—Ricky Tucker 


Don't Look Left

Don’t Look Left: A Diary of Genocide

“Yasser [my son]—who, at 15, has only witnessed two wars so far—is still scarred by memories of the 2014 conflict. He was seven at the time, and remembers it all vividly. His younger sister Yaffa, who was only two, claims she remembers it, but when asked to describe it, it seems she is only describing videos she’s seen of the war. She also knows I talked a lot about her in my book, so has a kind of strange nostalgia for it. Memories of war are strangely positive, because to have them you must have survived.”
—Atef Abu Saif 



Drive: Scraping By in Uber’s America, One Ride at a Time

“I sat down and made a list of the pros and cons. Pro: I could choose my own hours to work. Cons: I was risking getting hurt in a car accident and I’d spend more money on gas, which would wreck my budget if I couldn’t make it work. I knew that working as a rideshare driver would beat up my vehicle, leave me sitting down for long periods in my car, and inevitably end with someone puking in my backseat. I tried not to think about phrases like ‘deep vein thrombosis’ and whether my life insurance policy would be enough for my son, Alex, to go to college.”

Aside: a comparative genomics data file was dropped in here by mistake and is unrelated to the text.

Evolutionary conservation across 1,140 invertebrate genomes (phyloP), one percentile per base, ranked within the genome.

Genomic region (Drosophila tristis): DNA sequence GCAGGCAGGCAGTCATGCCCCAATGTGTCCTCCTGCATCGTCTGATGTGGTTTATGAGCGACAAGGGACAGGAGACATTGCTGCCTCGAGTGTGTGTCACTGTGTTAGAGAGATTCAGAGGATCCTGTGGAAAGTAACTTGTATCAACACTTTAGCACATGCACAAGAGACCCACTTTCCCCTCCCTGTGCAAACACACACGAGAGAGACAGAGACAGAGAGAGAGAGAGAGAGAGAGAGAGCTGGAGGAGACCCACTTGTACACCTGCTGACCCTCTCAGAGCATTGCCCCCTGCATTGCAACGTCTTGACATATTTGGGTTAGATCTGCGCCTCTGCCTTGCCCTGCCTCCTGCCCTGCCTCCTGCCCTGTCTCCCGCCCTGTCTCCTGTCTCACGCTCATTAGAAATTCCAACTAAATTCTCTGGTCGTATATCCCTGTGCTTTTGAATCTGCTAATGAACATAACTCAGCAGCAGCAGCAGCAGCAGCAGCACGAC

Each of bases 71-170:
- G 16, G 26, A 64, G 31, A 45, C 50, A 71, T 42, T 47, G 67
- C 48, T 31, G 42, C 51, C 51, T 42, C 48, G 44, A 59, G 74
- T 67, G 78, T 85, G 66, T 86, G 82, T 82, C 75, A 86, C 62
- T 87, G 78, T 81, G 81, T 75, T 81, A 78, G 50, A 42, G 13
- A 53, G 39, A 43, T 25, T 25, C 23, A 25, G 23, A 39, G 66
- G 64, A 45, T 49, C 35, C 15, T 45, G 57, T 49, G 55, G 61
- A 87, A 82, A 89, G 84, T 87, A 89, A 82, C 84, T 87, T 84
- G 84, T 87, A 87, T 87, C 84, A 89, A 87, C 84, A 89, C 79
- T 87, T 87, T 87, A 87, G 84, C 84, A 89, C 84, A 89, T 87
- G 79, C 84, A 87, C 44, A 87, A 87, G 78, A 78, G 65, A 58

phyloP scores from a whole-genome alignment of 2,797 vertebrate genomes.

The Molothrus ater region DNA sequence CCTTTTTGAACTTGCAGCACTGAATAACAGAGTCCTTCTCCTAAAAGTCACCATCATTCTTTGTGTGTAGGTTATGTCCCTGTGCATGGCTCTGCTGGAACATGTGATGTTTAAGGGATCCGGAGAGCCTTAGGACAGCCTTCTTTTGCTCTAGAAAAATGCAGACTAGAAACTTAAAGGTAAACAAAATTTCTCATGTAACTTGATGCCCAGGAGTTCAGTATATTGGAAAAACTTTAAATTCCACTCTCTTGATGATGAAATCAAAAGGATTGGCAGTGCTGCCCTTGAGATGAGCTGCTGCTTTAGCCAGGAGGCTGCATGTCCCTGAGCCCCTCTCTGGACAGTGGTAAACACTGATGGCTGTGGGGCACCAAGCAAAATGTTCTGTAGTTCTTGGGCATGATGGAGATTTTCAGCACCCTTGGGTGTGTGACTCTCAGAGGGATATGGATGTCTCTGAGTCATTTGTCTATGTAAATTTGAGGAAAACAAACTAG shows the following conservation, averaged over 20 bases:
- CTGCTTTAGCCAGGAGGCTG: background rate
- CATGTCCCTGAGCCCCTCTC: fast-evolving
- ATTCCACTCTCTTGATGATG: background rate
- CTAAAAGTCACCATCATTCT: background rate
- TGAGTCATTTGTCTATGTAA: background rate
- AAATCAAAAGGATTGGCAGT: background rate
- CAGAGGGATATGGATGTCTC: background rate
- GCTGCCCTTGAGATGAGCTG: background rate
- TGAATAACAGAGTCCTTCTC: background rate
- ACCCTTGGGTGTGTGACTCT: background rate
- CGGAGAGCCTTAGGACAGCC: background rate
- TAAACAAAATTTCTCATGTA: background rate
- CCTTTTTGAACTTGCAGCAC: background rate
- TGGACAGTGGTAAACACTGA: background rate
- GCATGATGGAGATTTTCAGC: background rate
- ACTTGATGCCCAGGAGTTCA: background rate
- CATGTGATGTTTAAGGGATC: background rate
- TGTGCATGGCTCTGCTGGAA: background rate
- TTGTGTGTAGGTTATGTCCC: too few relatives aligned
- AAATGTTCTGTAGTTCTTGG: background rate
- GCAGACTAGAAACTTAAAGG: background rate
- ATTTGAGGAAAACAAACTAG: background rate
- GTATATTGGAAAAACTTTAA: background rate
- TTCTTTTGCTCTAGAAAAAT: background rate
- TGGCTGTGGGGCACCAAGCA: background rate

—Jonathan Rigsby 


Everybody's Protest Novel

Everybody’s Protest Novel: Essays

“I don’t think that the Negro problem in America can be even discussed coherently without bearing in mind its context; its context being the history, traditions, customs, the moral assumptions and preoccupations of the country; in short, the general social fabric. Appearances to the contrary, no one in America escapes its effects and everyone in America bears some responsibility for it. I believe this the more firmly because it is the overwhelming tendency to speak of this problem as though it were a thing apart.”